by Emil Orlik
Gustav Mahler (1860-1911), second of fourteen children, approached his first piano at the age of four. He gave his first public performance at 10.
Gustav was 14 when he wrote his first original composition. It was dedicated to his younger brother, Ernst, who died after prolonged illness.
Mahler was, by some accounts, very high-maintenance. One of his girlfriends said living with him was “like being on a boat that is ceaselessly rocked to and fro by the waves.” He had a bit of a reputation as a womanizer, also.
Mahler’s conducting style was, you might say, a tad too lively, and he spelled authority with a capital A and an iron fist. Once, when he worked at the Vienna Court Opera, even the stage hands turned on him. The Vienna Philharmonic, where he succeeded Hans Richter as conductor, was none too pleased with his methods. They compared him to a lion tamer.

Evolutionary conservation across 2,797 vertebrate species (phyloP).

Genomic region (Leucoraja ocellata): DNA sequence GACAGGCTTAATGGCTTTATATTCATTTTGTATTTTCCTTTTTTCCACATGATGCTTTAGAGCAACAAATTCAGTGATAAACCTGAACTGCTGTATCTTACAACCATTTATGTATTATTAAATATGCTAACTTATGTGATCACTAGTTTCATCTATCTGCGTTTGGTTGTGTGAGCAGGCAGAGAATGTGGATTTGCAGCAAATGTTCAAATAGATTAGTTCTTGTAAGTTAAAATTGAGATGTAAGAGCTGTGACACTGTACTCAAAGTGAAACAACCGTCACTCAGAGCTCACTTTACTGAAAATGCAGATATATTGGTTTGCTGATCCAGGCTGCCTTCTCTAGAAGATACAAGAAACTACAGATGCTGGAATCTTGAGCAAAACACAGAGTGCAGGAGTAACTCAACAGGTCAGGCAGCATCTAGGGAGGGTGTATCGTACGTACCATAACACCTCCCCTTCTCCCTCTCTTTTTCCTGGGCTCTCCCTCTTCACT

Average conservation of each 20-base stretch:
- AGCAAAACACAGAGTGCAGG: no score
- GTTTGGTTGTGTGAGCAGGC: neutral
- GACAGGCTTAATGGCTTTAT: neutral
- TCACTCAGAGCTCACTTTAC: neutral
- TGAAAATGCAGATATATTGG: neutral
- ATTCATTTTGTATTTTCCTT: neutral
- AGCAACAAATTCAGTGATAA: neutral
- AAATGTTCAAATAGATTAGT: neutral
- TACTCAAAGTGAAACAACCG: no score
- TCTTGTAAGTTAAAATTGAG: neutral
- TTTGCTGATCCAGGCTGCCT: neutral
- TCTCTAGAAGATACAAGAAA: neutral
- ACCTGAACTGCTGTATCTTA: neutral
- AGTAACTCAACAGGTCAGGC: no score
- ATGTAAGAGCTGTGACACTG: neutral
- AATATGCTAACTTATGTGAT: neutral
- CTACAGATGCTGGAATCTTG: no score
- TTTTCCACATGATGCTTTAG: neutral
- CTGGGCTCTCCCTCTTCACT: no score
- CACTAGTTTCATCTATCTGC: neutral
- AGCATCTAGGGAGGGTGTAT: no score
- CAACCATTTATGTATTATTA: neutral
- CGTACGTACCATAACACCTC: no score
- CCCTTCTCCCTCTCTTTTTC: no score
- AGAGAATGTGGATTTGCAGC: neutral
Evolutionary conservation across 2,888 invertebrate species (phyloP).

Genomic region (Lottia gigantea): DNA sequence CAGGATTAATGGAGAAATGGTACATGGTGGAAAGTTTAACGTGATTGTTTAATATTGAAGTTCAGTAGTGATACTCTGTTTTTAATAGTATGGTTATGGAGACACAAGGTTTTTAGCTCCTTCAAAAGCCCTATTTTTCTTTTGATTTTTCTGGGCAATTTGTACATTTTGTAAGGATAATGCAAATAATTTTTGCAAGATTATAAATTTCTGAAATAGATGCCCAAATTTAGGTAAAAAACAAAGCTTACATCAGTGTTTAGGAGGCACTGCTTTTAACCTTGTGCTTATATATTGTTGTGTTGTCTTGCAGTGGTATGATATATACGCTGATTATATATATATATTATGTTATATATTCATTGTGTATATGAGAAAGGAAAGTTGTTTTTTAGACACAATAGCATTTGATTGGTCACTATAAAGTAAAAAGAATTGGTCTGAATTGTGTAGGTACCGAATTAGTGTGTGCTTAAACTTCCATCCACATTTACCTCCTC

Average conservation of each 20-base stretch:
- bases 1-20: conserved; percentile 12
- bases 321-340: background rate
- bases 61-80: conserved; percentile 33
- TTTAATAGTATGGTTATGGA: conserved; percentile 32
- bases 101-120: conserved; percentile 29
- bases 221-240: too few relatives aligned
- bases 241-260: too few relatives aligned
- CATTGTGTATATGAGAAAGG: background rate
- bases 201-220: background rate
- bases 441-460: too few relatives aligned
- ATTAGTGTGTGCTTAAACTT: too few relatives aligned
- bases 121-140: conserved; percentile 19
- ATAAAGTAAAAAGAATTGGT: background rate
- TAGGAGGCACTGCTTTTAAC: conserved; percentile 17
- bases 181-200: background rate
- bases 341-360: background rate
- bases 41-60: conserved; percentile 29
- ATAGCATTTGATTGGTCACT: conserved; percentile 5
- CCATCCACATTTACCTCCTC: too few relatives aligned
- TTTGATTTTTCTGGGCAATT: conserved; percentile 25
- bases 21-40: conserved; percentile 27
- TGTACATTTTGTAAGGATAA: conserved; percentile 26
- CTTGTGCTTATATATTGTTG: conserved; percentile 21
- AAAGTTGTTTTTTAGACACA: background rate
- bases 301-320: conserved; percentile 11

One thing he was not: a likeable person. Yet he achieved results. Would he have been more successful if he were easygoing, mellow, accepting? Yes, but he wouldn’t be Mahler.
So, how do the thoughts of a late-Romantic composer apply to your writing?